Rights and Realities in U.S. Maternity Care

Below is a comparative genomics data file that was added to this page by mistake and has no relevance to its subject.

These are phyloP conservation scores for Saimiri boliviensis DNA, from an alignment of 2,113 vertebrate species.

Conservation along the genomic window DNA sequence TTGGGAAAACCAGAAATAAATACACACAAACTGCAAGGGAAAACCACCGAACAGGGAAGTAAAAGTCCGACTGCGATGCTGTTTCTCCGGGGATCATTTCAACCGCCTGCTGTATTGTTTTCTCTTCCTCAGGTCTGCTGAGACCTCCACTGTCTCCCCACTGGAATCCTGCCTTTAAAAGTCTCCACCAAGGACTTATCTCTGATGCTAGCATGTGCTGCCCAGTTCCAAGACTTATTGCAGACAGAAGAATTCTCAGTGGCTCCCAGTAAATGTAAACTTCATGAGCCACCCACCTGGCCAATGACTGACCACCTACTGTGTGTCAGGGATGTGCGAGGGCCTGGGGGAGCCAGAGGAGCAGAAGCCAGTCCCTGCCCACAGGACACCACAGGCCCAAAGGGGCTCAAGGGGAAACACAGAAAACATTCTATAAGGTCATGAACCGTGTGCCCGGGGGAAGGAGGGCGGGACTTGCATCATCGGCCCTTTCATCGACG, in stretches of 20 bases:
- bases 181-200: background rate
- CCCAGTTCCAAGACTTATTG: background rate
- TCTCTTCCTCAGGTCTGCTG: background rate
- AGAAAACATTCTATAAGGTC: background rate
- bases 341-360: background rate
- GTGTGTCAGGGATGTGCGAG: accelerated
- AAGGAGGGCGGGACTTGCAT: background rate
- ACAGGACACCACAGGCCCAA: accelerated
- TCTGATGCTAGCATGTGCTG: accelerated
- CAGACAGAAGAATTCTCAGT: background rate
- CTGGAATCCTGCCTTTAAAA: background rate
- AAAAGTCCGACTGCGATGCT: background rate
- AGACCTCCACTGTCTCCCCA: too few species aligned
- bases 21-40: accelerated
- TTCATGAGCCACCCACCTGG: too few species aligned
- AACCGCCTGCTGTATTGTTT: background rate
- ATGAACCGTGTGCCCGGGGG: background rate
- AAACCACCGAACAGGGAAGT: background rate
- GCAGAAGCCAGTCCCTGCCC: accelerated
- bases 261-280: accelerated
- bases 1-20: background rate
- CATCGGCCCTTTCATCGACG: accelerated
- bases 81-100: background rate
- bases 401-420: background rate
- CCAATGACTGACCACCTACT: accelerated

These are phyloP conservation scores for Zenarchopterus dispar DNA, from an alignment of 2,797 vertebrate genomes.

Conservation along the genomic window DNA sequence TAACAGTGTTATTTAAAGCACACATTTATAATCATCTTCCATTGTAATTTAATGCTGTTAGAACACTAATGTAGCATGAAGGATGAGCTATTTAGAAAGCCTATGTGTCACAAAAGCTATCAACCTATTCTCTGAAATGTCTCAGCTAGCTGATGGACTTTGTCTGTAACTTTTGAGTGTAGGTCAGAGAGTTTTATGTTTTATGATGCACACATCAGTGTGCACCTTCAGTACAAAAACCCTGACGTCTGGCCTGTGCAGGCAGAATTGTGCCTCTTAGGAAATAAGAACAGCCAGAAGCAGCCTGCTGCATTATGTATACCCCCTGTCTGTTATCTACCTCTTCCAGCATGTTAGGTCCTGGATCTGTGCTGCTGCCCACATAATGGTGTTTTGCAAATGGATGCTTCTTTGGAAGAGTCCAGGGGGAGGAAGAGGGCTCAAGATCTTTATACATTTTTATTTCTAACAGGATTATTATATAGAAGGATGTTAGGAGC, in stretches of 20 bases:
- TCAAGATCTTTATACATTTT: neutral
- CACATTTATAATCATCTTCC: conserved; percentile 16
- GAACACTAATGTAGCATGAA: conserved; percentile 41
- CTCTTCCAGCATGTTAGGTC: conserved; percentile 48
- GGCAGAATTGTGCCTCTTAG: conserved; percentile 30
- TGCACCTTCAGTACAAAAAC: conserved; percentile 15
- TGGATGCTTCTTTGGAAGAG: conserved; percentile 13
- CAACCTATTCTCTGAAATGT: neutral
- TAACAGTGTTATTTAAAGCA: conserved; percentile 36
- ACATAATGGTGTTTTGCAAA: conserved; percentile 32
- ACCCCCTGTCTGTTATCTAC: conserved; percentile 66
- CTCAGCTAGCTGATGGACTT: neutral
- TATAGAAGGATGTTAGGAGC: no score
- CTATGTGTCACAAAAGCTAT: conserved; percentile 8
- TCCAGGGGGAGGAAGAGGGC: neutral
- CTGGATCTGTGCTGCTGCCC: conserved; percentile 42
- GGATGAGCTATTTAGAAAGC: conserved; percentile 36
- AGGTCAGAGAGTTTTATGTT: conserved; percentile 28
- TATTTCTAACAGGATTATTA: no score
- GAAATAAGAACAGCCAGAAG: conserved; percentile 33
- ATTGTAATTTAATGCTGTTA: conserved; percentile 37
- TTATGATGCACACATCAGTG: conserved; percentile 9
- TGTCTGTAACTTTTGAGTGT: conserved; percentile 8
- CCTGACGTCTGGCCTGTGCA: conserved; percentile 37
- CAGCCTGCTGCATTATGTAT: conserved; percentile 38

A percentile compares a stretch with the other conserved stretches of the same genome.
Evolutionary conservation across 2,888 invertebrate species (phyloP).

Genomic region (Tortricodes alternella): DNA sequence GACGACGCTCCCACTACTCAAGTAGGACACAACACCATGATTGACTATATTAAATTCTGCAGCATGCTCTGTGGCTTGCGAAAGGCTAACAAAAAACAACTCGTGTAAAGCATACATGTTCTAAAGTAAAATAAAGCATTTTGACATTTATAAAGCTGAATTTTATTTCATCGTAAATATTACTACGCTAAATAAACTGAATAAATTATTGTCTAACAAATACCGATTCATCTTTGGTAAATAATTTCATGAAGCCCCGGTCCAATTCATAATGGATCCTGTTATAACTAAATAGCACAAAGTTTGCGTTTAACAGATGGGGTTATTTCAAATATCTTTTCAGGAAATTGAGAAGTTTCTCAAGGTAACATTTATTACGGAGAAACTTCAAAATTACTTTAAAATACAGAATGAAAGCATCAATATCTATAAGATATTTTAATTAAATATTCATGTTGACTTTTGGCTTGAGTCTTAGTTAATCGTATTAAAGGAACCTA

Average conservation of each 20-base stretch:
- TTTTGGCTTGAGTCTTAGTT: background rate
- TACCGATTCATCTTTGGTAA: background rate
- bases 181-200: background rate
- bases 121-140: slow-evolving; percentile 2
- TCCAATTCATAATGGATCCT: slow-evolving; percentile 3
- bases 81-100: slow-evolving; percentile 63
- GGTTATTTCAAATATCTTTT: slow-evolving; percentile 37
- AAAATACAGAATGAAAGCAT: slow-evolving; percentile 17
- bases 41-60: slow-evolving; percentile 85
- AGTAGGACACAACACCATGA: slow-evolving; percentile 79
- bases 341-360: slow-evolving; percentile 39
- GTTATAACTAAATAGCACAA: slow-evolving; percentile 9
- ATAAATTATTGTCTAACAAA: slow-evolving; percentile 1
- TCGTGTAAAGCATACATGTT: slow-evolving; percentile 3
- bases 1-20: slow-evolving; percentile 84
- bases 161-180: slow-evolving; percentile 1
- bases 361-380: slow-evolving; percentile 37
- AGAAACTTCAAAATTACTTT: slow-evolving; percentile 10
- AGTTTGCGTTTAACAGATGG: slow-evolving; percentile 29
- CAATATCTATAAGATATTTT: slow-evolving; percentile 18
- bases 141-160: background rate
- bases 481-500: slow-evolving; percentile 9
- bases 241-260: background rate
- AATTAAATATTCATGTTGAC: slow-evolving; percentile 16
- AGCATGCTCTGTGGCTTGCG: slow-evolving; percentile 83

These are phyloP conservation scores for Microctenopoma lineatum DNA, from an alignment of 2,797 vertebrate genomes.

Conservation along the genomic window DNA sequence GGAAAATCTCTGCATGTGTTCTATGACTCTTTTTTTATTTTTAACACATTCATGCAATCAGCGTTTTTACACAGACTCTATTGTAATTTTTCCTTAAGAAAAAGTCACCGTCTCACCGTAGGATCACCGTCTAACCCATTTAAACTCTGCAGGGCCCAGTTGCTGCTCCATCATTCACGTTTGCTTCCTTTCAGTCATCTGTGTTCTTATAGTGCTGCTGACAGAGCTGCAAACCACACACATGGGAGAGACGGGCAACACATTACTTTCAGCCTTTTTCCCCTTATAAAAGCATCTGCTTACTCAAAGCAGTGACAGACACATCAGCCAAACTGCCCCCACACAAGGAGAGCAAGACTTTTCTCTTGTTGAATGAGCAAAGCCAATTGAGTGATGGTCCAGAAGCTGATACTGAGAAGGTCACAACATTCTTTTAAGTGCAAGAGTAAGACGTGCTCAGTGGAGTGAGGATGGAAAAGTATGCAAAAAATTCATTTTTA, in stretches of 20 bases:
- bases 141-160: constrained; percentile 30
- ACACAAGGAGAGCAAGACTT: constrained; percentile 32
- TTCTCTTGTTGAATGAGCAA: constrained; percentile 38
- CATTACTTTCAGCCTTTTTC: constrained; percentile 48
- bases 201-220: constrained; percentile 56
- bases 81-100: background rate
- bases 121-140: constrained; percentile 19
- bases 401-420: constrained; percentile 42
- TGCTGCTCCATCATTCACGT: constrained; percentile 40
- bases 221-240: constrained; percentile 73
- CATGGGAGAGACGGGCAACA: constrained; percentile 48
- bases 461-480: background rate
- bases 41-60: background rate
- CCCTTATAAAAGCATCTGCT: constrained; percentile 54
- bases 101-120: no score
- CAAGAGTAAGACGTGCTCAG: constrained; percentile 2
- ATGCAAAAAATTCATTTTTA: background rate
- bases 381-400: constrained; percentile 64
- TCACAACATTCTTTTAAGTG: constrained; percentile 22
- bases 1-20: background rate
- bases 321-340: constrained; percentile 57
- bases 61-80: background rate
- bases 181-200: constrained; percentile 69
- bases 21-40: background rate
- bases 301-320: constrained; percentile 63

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The global shift toward rights-based, patient-centered healthcare is giving rise to a paradigmatic reconsideration of human and reproductive rights in maternal healthcare. In recent years, international human rights bodies, the World Health Organization, and national NGOs have devoted increased attention to the implication of national and international human rights laws for the treatment of women during childbirth. This article presents a rights-based analysis of the structure and standards of maternal healthcare in the U.S. and internationally, and details changes necessary to ensure respect for the full range of human rights at stake in pregnancy and childbirth. It focuses on the significance of the right to autonomy and informed consent and refusal for shared decision-making and the reduction of cesarean section rates, as well as the implication of the right to privacy for supported reproductive choice around vaginal birth after cesarean and access to midwifery care. A shift to individualized, patient-centered care will require the professional collaboration of doctors and midwives as equal partners in the care of pregnant women and recognition of the woman herself as the central agent and authority regarding her healthcare.